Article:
The U.S. Department of Health and Human Services established guidelines in 2008 that state, at minimum, adults need 150 minutes of physical activity per week. However, 52 percent of American adults don’t get enough physical activity, according to the Centers for Disease Control and Prevention.
More than half of the country’s pet population is overweight or obese, according to Sherry Sanderson, DVM, PhD, Dipl ACVM, Dipl ACVN. Sanderson is an associate professor of veterinary physiology at the UGA College of Veterinary Medicine and is board-certified in both Small Animal Internal Medicine and Small Animal Clinical Nutrition.
Pets’ health, especially that of dogs, could benefit if considered by pet owners as the motivation needed to become physically active.
Exercise the dog
- Walk, jog or run with the dog
- Throw the ball and play fetch
- Swim (Smaller dogs can even swim in the bathtub!)
Remember, dogs are more stimulated when they can be active outside.
“They live through their noses, so it’s a great trip for them, especially if they can socialize with other animals,” said Susan Sanchez, MSc, PhD, a professor of infectious diseases at the UGA College of Veterinary Medicine. “Exercise makes them feel happy and they bond with their owners.”
It’s fairly easy to figure out how to get a dog active; cats, however, aren’t as easy to motivate.
“Dogs will do things they like – chasing a ball, walking, swimming laps, which is low impact [compared to walking or running],” Sanchez said. “Cats are harder. They need more hands-on exercise.”
Exercise the cat
- Have them chase the object at the end of a made-for-cats fishing pole (If that doesn’t work, put a catnip-laden cloth at the end of the pole, Sanderson suggests.)
- Have them chase a laser pointer
- Have them play with active toys (Sanderson recommends balls that can be filled with kibble, so the cat has to roll the ball around for the food to fall out, one piece at a time.)
While cats aren’t predisposed to hypothyroidism, like dogs, they are at risk for other diseases should they become obese.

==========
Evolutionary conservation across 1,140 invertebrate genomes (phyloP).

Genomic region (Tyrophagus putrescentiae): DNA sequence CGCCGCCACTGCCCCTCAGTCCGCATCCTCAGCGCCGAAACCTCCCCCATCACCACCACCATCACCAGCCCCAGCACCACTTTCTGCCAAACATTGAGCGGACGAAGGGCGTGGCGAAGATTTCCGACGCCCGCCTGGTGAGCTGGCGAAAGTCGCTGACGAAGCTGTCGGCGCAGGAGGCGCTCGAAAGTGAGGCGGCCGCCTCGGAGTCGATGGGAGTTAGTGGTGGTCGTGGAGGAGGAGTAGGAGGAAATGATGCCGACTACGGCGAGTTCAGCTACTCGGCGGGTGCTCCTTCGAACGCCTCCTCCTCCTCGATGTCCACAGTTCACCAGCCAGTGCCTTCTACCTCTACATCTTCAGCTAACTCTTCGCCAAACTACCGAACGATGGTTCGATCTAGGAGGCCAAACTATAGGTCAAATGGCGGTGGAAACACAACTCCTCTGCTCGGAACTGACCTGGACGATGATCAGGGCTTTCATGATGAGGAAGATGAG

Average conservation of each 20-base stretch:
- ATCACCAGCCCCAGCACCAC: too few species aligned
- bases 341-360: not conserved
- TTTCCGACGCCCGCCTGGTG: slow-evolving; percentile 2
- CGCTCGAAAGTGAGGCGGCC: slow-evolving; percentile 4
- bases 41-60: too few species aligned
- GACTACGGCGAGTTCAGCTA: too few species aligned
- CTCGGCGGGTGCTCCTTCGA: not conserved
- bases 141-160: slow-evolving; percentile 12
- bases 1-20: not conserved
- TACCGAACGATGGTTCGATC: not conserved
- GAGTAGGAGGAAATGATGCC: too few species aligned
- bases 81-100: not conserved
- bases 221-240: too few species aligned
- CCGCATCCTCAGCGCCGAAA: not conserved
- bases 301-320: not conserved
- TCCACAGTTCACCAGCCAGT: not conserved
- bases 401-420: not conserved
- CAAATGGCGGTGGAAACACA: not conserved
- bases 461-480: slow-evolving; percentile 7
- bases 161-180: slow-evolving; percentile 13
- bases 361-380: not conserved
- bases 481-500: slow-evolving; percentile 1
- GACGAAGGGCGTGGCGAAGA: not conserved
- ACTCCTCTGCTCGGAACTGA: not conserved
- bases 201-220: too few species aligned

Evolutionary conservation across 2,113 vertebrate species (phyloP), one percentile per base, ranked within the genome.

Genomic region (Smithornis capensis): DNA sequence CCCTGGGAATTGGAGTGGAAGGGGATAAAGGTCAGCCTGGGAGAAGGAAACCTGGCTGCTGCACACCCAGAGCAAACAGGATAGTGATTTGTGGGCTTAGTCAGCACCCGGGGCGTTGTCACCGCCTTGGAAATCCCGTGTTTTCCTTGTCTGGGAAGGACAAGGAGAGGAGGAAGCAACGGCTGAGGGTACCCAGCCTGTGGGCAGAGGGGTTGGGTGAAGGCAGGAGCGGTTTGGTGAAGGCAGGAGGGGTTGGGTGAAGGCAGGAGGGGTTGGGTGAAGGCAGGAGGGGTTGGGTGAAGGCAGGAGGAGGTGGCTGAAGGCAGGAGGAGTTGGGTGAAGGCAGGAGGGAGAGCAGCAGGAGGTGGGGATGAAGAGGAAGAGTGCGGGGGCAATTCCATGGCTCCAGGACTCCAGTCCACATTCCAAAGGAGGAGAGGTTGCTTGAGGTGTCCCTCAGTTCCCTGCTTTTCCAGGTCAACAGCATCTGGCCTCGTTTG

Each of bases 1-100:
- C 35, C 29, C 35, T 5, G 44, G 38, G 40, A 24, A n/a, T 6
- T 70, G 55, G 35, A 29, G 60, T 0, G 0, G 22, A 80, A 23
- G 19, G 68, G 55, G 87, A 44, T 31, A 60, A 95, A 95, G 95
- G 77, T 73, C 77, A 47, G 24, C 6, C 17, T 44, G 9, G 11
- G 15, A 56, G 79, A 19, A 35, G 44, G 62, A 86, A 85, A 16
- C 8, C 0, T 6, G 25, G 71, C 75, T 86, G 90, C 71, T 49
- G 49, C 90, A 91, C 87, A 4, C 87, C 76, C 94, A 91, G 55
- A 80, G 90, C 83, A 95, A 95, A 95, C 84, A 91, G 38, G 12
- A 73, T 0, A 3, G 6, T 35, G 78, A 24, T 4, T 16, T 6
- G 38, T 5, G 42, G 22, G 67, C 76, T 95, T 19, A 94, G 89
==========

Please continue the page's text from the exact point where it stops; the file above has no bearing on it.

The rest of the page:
“Cats aren’t big exercisers,” Sanderson said. “Cats are a lot like people when they’re obese. They’re more at risk for type 2 diabetes.”
Physical inactivity not only leads to obesity, it also diminishes quality of life and decreases life span. If a pet won’t be active, be patient, increase activity over time and consider seeing a veterinarian if nothing seems to work to get the pet active.
“Find something they like to do,” Sanchez said. “Make sure nothing’s hurting them; this is something a trained eye might see. Have an assessment. Push a little harder. Build up to what they like to do.”
Dogs vary in size and weight to a greater degree than humans. There is not a number-of-pounds-lost-per-week standard that could apply to all dogs.
“Strive for 1 percent body weight loss per week,” Sanderson said. “Although that is our goal, any weight loss is good weight loss. Not all dogs lose weight at that rate and some may take a little longer to reach their goal. Also, remember to celebrate successes along the way to keep motivation high.”
A “remarkable inspiration,” Sanderson worked with a morbidly obese dog, Raleigh, who was 187 pounds when he came to Sanderson. This extreme case called for a special approach – Sanderson put Raleigh on an underwater treadmill at the UGA Veterinary Teaching Hospital and prescribed he be fed a specially formulated, therapeutic, weight loss diet. He dropped more than 100 pounds over the course of years. See Raleigh’s story.
Raleigh has maintained his ideal body weight. “That is what we like to see,” said Sanderson. “With any weight loss program, we have short-term goals of getting the weight off the dog, but also long-term goals of keeping the weight off. Raleigh is a wonderful example of how that can be done successfully when the client and the veterinarian share the same goal, and that is long-term health for their dog.”